Starting in the second half of the nineteenth century, extensive experimentation also took root in various other sciences. This happened in medicine, in particular in physiology, somewhat later in psychology, and still later in the social sciences. A characteristic feature of many experiments in those sciences is a strong reliance on statistical methods (see, e.g., [3]).

The rise of the philosophy of scientific experimentation

Alongside the actual practices of experimentation, a variety of authors--both philosophers and philosophy-minded scientists--have reflected upon the nature and function of scientific experiments. Among the better-known examples are Bacon's and Galileo's advocacy of the experimental method. John Stuart Mill (around the middle of the nineteenth century) and Ernst Mach (late nineteenth-early twentieth century) provided some methodological and epistemological analyses of experimentation. Claude Bernard promoted and analyzed the use of the experimental method in medicine. His Introduction to the Study of Experimental Medicine [4] influenced a number of twentieth century French writers, including Pierre Duhem, Gaston Bachelard and Georges Canguilhem. While those authors addressed some aspects of experimentation in their accounts of science, a substantial and coherent tradition in the philosophy of scientific experimentation did not yet arise.

Such a tradition did spring up in Germany, in the second half of the twentieth century. Within this German tradition two approaches may be distinguished. One developed Hugo Dingler's pioneering work [5]. Dingler emphasized the manipulation and intervention character of experimentation, and hence its kinship to technology. One of his aims was to show how the basic theoretical concepts of physics, such as length or mass, could be grounded in concrete experimental actions. During the 1960s and 1970s, this part of Dingler's views was taken up and systematically developed by several other German philosophers, including Paul Lorenzen, Klaus Holzkamp and Peter Janich. More recently, the emphasis on the methodical construction of theoretical concepts in terms of experimental actions has given way to a more culturalistic interpretation of experimental procedures and results [6].

A second approach within the German tradition took its departure even more directly from the kinship between experiment and technology. The major figure here is the early Jürgen Habermas. In his work from the 1960s, Habermas conceived of (empirical-analytical) science as 'anticipated technology', the crucial link being experimental action [7]. In the spirit of Karl Marx, Martin Heidegger and Herbert Marcuse, Habermas' aim was not merely to develop a theory of (scientific) knowledge but rather a critique of technocratic reason. More recently, attempts have been made to connect this German tradition to Anglo-Saxon philosophy of experiment [8,9] and to contemporary social studies of science and technology [10]. Recent work on 'science as technology' by Srđan Lelas [11] can be characterized as, broadly, inspired by this second branch of the German tradition.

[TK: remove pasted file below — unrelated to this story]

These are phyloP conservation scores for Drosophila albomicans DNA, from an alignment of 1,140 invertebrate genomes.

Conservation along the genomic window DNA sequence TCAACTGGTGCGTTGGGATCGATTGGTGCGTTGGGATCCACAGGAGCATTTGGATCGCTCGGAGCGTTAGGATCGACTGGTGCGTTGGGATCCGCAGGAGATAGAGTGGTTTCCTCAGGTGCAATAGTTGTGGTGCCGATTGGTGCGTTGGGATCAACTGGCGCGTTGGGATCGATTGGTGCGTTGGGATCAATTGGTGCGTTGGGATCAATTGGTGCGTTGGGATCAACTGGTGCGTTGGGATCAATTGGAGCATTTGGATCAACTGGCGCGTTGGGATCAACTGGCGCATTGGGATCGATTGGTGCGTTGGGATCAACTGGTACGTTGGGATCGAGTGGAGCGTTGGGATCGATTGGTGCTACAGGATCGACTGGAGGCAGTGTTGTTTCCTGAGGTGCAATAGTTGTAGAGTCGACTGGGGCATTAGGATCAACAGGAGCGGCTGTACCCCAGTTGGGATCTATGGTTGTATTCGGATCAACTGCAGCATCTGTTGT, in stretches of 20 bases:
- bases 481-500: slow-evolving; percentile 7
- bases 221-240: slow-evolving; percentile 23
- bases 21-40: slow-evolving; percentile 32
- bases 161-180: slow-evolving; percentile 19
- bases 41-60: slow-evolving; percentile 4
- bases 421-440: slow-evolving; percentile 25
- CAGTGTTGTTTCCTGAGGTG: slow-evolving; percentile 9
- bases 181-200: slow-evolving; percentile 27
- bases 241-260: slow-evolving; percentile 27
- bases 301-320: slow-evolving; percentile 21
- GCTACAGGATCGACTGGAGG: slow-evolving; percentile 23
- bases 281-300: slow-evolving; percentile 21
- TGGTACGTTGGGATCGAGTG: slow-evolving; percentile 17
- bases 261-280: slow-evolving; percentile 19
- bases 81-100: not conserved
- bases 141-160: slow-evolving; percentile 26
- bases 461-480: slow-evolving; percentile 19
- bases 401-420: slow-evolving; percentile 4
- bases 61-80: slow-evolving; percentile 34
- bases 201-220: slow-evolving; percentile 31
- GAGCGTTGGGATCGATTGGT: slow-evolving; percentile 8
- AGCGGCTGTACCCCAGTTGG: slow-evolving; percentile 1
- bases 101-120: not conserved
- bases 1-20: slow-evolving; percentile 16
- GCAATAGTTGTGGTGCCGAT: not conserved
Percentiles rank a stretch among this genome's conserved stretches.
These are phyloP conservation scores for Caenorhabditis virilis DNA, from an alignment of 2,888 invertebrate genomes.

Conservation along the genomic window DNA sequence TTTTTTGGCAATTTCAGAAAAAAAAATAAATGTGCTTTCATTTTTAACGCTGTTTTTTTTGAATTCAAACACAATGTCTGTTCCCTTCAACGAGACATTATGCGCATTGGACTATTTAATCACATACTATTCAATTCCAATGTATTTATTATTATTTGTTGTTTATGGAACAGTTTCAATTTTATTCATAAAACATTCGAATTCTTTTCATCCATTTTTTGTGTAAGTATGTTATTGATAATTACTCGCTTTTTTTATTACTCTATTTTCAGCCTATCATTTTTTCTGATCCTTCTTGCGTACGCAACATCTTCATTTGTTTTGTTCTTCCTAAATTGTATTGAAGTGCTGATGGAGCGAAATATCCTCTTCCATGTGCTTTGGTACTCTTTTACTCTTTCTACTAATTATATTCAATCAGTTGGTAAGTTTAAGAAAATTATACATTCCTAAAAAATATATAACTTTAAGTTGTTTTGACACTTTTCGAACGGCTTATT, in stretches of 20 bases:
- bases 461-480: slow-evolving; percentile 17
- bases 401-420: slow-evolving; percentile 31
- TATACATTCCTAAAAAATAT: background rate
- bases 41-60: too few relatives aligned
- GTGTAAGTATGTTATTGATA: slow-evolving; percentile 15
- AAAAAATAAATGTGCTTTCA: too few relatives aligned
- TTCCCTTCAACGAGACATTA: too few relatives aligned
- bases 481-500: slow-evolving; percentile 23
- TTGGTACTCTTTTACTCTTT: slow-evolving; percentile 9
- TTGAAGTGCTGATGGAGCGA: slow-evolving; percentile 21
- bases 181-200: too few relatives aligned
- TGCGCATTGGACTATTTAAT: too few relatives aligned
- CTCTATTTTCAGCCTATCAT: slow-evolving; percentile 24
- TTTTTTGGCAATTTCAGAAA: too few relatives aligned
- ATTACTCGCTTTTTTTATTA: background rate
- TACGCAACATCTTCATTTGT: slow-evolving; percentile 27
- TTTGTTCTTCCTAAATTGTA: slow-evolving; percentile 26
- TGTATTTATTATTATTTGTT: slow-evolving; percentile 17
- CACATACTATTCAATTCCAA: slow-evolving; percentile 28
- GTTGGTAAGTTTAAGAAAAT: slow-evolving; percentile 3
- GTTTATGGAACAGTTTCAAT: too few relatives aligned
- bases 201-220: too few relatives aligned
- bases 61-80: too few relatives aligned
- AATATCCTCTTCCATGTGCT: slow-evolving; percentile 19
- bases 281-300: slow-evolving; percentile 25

In the English-speaking world, a substantial number of studies of scientific experimentation have been written since the mid-1970s. They resulted from the Kuhnian 'programs in history and philosophy of science'. In their studies of (historical or contemporary) scientific controversies, sociologists of scientific knowledge often focused on experimental work (e.g., [12]), while so-called laboratory studies addressed the ordinary practices of experimental scientists (e.g., [13]). An approach that remained more faithful to the history and philosophy of science idea started with Ian Hacking's argument for the relative autonomy of experimentation and his plea for a philosophical study of experiment as a topic in its own right [14]. It includes work by Allan Franklin, Peter Galison, David Gooding and Hans-Jörg Rheinberger, among many others (see the edited volumes [15,16] and [17]).